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Saturday, July 30, 2011


Isabelle, otherwise my easiest baby of the three, has both acid reflux and colic. The acid reflux is easily controlled with a medicine called Ranitidine. What a blessing.
Colic however, is a different story. It took us a while to figure out that she had colic because of the acid reflux issues. Then the colic seemed to have gone away for a little while once Isabelle starting her acid reflux meds. After a week on the acid reflux medication, she started to scream again at night. Not a fussing cry or even an upset cry, this is the "I'm in a lot of pain" cry. She'd curl up into a little ball, fists and legs tightly pulled to her body and her skin being purple from crying so hard. Nothing could soothe her. It was heartbreaking. She'd do this at the same time every night, starting somewhere after 6 or 7pm and lasting until 10pm. The only thing that would make her stop, was to put her in a warm bath. Sadly babies cannot stay in the bathtub for 3 or 4 hours. So the screaming would resume once the bath was over. We returned to the pediatrician and got our official diagnosis. My mom found a wonderful article by a German professor (Prof. Dr. Manfred Götz) on the internet that explained colic and gave helpful advice on how to lesson the pain for the babies. It's in German, so there is not link here.
No one truly knows what causes colic or what exactly it is. The most common theory is that colic are severe cramps mostly in the stomach area that 10-15% of babies get. The real cause of these cramps is also a mystery. The way the baby feeds seems to be why these babies get colic. It should be noted that there is a big difference between a babies normal fussiness in the evening hours (accompanied by a lot of crying) and the distinctive screaming cries of colic (a sure sign is the curling up of fists in pain and drawing legs into the tummy).
Once diagnosed with colic, the first step is to change the mother's diet. Here again, are just theories as to what foods cause the colic. Most often gas-enducing foods like members of the cabbage family and anything spicy are eliminated. Dairy is often eliminated as well but thankfully, that didn't seem to bother Isabelle. Coffee, chocolate and any teas (even herb teas) seem to bother colic babies. (You know that giving up chocolate and my beloved chair tea lattes was a true sacrifice.) Usually you go to a bland diet until baby feels better. You can slowly add one food item back in, usually for 4-5 days, to see how baby reacts. After a few failed attempts, you then eliminate that food item. For me personally, I no longer want to add anything to my diet. It's just heartbreaking to have those nights when you find a pain-causing food and I'd much rather have a bland and boring diet. So what am I eating? Think most things white and clear. Basically the same foods you'd eat if you were sick. Vanilla yogurt, Swiss cheese, cream cheese, white or whole wheat bread (don't go crazy with grains though), chicken, broth, rice, noodles, ham, bananas, crackers, pancakes, waffles, honey (no raw honey for nursing moms). When I was still trying to add healthy foods to my diet, the following worked well and I've kept them: Spinach, watermelon, avocado, apples. Other things that didn't work: peanut butter (I thought this was bland but man was I wrong!), strawberries, raspberries (I think), celery, soy and/or almond milk.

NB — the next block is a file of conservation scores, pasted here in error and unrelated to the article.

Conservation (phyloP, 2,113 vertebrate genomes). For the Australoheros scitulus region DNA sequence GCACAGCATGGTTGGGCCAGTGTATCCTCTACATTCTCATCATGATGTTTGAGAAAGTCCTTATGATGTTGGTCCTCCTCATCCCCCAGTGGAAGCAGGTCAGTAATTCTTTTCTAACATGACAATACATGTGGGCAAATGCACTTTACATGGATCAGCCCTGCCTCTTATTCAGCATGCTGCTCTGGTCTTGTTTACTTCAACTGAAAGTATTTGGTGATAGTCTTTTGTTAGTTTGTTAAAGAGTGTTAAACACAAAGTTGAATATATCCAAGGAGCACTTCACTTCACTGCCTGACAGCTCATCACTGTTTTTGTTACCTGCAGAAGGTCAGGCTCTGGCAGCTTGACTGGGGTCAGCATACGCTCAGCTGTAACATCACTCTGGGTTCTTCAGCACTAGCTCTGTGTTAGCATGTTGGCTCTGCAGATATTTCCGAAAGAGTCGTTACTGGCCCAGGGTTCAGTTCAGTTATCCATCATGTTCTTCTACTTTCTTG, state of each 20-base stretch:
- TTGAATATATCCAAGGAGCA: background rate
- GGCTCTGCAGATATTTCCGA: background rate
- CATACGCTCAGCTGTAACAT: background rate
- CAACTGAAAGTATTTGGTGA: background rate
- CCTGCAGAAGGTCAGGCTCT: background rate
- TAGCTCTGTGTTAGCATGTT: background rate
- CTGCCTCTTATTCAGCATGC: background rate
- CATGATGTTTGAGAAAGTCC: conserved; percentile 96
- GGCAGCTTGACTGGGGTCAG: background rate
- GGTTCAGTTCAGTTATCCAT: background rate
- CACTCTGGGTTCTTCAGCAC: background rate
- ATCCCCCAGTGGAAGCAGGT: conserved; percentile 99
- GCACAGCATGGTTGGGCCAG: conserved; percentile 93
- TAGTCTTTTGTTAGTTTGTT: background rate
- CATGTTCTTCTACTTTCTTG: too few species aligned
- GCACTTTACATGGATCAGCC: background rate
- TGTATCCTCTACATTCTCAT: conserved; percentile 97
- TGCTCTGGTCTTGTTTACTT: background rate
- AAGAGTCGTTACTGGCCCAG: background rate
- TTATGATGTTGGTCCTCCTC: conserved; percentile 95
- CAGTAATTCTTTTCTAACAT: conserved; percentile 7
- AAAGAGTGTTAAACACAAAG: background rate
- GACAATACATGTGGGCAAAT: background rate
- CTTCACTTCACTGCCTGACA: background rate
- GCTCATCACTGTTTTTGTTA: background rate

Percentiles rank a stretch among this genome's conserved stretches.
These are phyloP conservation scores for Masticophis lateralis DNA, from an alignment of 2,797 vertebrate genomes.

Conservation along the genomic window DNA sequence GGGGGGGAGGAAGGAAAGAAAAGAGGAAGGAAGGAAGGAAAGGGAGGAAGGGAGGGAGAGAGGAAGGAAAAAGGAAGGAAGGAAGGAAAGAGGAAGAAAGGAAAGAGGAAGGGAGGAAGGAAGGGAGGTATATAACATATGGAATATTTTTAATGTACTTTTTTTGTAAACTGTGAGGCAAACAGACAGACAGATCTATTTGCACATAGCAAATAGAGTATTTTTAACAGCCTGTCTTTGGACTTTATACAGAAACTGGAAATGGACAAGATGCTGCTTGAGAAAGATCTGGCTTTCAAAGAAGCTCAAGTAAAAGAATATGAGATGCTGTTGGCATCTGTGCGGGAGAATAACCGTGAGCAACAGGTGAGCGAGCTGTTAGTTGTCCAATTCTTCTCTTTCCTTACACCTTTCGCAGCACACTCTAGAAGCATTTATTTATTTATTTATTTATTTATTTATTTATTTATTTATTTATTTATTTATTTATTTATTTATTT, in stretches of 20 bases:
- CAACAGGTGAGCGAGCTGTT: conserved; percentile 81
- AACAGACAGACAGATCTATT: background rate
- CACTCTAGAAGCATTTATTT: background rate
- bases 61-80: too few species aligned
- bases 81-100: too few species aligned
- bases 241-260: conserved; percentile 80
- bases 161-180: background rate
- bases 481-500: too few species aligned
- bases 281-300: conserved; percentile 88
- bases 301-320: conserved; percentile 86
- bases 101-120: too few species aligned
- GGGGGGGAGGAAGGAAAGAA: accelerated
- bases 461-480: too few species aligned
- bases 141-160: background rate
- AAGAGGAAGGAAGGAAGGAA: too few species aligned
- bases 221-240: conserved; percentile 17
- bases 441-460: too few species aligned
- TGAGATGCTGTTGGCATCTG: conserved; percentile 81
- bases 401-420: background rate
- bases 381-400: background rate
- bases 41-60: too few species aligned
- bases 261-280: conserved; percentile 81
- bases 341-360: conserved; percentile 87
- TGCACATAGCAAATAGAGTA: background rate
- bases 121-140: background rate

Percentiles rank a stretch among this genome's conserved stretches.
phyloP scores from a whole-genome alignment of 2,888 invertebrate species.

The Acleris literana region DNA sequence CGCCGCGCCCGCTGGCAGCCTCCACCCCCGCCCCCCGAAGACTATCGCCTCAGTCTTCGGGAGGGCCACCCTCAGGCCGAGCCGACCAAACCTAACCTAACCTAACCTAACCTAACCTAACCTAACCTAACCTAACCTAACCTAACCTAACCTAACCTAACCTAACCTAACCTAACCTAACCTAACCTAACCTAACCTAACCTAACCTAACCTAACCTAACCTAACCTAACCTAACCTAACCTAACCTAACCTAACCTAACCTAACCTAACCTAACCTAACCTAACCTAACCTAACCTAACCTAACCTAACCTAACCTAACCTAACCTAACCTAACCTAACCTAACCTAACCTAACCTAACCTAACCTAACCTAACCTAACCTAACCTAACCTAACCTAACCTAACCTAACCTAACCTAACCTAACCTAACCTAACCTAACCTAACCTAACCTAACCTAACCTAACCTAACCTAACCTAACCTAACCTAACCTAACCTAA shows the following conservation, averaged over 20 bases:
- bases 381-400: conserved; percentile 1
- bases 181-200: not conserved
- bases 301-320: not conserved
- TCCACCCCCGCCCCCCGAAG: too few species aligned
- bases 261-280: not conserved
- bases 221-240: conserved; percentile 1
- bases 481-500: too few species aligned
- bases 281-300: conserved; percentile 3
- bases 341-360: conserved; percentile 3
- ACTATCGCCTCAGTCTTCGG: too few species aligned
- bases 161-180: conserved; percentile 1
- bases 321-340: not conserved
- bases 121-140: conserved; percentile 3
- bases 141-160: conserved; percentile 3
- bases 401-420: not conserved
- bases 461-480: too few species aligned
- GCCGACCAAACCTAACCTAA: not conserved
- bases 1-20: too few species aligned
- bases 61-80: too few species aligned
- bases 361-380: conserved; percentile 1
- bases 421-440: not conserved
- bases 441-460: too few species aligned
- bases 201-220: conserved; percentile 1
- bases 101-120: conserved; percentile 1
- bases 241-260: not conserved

As I already mentioned, a bath was very soothing to Isabelle. The other thing that truly seemed to help was the Moby wrap. This is such a great tool for moms to have. Click here to see what I'm talking about. My sister-in-law was so gracious to let me borrow hers and both Isabelle and I love it. My body heat on her hurting tummy and being so close to mommy seemed to help Isabelle. They are all bundled up in those beautiful wraps. Keeps them tight and cozy.
As far as feedings go, the above mentioned article said that it helps to feed baby in a more upright position and to burp them more frequently and longer. A nurse at our pediatrician's office also said that a towel or blanket warmed in the dryer and wrapped around their bellies would be comforting. (Be sure not to put this on their naked skin as the dryer still warms the fabric quite a bit.) Tummy massages and monotone sounds (such as a vacuum cleaner) seem to calm some colic babies. The professor's advice was to try different suggestions and to see what works for your baby.
Isabelle seems to be growing out of her colic. She still has a colic night here and there but thankfully all babies grow out of colic. At the most, they will have it until the end of the third month of life from what I read. Colic seems to have made a mark on her little life. Although she is a great sleeper and prefers to go to sleep by herself in the daytime, she seems to panic when nighttime comes around. She will not go to sleep in her usual manner and will not calm down until mommy holds her, walking around with her or rocking her. And that's just fine with me. Even though my back hurts some nights from carrying her so much, I love to carry her around and know that she is able to fall asleep in my arms. I keep talking and/or singing to her while she cries and try my best to calm her. And once peaceful sleep falls over my little girl, I cherish her resting against my chest, being able to kiss her little fuzzy head, rubbing her chubby little feet, caressing her plump cheeks and smelling her baby smell.

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